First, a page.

German Muslims hold day of protest against ISIS jihadists
On Friday, the chairman of the Central Council of Muslims in Germany, Aiman Mazyek, told the country’s Muslim population that they shouldn’t stay quiet about the misuse of the Islamic faith, describing the Islamic State (IS, formerly ISIS/ISIL) as “in truth terrorists and murderers" who have dragged Islam “through the mud.”
Mazyek pointed out that “Islam is a peaceful religion,” adding that the Council wants “to make it clear that the majority of Muslims here in this country and worldwide think and act differently.”
The so-called 'Day of Action' involved nine large rallies in cities across Germany, including Berlin, Stuttgart, Hanover, and Mölln.
It comes after Germany banned all support towards IS rebels in Syria and Iraq and decided to send weapons to Kurdish fighters who are battling against IS forces.
The campaign was welcomed by the president of the Central Council of Jews in Germany, Dieter Graumann.
"It is good that Muslim associations are putting up a fight against the terrorism of fanatical Islamists," Graumann told Deutsche Welle.
German Federal Interior Minister Thomas de Maiziere spoke at a mosque near Hanover on Friday, calling to “exchange information on the travel movements of jihadists” and to cooperate in order to “detect the danger of young people becoming radicalized.”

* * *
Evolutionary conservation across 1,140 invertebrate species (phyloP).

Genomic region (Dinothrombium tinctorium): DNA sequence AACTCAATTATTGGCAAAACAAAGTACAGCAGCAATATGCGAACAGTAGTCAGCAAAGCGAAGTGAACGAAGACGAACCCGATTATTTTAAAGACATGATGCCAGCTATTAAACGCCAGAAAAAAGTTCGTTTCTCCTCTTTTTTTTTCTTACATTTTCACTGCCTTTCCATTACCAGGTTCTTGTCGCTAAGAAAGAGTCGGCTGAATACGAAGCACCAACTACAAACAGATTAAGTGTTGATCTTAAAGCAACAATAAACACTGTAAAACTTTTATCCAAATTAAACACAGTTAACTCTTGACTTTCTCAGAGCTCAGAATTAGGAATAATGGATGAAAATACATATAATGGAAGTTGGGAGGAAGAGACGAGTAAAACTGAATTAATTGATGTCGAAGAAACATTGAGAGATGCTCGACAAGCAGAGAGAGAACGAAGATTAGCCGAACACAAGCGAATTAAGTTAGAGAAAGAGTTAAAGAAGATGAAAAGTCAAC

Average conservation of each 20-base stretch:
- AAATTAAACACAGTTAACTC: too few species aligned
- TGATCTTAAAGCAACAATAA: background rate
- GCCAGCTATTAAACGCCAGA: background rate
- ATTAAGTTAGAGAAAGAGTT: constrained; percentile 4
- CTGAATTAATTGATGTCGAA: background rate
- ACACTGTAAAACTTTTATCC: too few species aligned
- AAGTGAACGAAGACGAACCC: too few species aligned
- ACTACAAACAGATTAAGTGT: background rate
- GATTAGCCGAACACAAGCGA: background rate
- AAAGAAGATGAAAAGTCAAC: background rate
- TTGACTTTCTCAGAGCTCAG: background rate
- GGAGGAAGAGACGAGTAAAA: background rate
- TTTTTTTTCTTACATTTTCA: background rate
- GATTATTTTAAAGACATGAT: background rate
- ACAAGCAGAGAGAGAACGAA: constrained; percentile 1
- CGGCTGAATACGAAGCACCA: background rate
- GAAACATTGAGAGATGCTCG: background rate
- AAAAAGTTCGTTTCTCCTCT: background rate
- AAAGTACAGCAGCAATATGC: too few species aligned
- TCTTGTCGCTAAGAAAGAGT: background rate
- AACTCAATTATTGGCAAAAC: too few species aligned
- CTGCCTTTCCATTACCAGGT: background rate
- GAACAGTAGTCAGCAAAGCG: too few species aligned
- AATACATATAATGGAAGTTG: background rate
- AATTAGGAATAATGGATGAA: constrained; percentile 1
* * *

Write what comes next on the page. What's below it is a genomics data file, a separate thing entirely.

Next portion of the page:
The minister also urged for closer contact between Germany and Turkey on the matter of young people becoming radicals.
"Muslims have demonstrated that hatred and violence can never be legitimized in the name of Islam," he stressed.
Authorities estimate that some 400 Germans have joined IS in Iraq and Syria, and the federal prosecutor is also conducting a probe into over 30 young people suspected of joining IS militants.
When asked about those youngsters heading to join the Islamic State, 19-year-old Mustafa – who preferred not to give his surname – told Reuters: "I worry for them, for their families, for Germany, for the world. It is a huge catastrophe."
"What we can do is stop a person from joining up. We need to show them other alternatives," he added.